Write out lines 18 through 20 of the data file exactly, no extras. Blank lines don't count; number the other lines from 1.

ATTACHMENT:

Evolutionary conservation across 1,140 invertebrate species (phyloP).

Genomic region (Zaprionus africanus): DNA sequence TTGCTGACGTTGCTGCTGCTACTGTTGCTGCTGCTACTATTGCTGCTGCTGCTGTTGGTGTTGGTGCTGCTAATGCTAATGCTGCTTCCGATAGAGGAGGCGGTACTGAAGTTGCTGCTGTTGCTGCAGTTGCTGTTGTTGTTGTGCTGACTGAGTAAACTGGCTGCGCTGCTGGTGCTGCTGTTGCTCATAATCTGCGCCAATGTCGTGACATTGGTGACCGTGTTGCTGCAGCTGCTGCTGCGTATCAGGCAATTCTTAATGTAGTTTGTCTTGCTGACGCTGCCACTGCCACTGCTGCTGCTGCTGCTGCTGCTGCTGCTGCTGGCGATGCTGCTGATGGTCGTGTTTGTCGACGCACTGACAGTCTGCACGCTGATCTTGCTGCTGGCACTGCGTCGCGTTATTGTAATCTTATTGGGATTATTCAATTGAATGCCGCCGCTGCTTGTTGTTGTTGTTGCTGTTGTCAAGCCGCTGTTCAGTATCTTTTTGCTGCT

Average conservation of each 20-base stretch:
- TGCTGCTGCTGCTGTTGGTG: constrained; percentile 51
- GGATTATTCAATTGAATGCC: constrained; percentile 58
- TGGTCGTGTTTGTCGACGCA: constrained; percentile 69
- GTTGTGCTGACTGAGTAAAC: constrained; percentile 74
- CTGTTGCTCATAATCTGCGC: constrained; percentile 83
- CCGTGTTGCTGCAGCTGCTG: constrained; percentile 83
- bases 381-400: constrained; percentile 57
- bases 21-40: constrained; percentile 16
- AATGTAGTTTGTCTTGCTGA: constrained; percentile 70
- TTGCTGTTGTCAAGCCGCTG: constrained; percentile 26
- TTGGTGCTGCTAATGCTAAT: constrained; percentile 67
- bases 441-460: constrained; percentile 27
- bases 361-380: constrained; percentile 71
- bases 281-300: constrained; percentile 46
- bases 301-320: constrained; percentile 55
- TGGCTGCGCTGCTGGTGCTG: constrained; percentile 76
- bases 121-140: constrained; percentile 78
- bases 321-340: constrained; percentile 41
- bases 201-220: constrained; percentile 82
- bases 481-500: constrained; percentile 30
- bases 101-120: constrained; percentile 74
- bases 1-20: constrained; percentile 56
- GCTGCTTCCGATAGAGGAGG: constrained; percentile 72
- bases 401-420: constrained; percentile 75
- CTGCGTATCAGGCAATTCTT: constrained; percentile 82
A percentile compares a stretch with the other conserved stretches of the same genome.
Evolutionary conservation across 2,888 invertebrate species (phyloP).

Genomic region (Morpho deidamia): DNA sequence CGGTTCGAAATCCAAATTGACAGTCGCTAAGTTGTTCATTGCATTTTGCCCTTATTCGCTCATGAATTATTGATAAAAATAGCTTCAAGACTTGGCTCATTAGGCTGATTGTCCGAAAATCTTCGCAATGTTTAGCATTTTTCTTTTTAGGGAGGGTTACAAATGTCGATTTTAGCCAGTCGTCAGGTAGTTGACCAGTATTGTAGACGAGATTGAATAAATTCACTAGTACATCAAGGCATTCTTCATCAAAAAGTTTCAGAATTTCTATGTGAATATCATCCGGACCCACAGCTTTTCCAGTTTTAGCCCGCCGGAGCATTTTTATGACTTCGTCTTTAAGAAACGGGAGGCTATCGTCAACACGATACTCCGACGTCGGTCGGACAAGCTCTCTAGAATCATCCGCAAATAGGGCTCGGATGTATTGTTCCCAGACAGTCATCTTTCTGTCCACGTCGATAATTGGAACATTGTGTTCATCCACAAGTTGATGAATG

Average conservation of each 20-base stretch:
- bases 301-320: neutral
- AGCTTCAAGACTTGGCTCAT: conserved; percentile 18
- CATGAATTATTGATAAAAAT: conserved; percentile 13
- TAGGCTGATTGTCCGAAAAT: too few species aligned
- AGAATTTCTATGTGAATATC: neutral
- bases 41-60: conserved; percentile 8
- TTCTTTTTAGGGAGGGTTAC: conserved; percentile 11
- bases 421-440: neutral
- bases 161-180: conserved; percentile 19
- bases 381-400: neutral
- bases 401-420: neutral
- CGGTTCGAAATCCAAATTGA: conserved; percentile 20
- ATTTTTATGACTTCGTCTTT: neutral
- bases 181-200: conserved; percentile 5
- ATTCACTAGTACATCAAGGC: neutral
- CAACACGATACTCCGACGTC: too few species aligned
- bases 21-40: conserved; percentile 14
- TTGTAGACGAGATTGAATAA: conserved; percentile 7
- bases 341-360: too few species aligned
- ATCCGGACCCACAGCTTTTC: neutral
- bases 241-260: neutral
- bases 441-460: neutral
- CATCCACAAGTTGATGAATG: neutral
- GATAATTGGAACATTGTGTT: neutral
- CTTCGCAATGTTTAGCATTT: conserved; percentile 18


- bases 301-320: constrained; percentile 55
- TGGCTGCGCTGCTGGTGCTG: constrained; percentile 76
- bases 121-140: constrained; percentile 78